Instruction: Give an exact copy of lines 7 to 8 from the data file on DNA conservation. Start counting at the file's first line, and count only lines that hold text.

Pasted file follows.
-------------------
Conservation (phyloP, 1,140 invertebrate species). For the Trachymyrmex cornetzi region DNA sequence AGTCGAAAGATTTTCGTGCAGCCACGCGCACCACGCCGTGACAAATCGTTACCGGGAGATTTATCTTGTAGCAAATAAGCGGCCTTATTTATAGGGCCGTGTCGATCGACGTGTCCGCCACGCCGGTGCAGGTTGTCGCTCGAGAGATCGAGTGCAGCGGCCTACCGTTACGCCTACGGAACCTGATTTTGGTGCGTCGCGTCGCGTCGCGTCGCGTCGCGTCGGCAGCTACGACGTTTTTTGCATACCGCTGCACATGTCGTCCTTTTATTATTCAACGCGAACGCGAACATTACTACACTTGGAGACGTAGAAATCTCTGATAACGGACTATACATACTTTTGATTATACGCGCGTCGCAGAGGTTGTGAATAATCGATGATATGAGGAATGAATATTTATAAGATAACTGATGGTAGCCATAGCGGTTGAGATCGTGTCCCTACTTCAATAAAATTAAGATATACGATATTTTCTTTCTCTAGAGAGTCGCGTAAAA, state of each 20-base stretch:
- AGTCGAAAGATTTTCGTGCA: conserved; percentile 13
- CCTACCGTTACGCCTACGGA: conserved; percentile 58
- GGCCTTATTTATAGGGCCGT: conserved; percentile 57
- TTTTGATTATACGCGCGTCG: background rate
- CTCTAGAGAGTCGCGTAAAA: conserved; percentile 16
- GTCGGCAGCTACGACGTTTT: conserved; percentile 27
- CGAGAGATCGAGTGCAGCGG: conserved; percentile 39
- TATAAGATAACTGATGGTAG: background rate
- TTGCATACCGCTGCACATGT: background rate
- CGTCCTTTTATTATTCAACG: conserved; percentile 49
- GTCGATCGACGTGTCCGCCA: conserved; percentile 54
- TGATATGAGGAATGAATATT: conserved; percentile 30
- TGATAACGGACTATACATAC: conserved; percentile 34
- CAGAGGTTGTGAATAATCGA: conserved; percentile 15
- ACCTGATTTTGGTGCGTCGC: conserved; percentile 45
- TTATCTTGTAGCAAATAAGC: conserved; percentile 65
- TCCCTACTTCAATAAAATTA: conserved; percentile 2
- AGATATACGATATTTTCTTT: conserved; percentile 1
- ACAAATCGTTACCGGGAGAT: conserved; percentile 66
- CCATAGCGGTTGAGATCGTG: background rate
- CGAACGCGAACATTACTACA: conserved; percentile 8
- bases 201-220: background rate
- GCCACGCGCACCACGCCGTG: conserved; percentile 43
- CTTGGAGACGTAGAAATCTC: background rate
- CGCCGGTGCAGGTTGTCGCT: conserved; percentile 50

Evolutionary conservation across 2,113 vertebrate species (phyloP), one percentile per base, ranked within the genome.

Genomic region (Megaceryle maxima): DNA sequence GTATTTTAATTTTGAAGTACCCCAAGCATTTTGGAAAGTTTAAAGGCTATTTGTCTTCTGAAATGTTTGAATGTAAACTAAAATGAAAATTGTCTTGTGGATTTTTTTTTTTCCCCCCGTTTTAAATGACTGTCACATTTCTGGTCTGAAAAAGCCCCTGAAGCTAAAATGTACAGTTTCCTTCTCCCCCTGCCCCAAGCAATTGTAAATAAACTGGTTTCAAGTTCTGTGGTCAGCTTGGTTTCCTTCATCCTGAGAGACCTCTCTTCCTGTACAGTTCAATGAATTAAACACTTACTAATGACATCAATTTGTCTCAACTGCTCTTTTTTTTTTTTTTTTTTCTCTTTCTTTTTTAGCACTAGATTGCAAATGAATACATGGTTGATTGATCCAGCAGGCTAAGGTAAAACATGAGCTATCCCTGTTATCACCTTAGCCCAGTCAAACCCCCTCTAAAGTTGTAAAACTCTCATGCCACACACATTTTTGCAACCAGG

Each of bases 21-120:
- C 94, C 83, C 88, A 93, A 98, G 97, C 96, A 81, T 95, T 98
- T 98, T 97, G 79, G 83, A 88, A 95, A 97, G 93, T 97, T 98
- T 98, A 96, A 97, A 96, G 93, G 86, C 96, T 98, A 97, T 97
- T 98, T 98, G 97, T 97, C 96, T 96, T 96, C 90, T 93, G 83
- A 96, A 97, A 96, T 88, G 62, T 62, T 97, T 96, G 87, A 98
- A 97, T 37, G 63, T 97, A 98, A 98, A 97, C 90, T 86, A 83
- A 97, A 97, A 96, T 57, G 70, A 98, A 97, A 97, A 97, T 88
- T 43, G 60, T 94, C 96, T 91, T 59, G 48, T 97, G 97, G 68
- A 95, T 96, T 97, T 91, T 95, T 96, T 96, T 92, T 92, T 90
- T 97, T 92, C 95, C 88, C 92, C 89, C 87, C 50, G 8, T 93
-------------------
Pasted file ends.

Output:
- GTCGGCAGCTACGACGTTTT: conserved; percentile 27
- CGAGAGATCGAGTGCAGCGG: conserved; percentile 39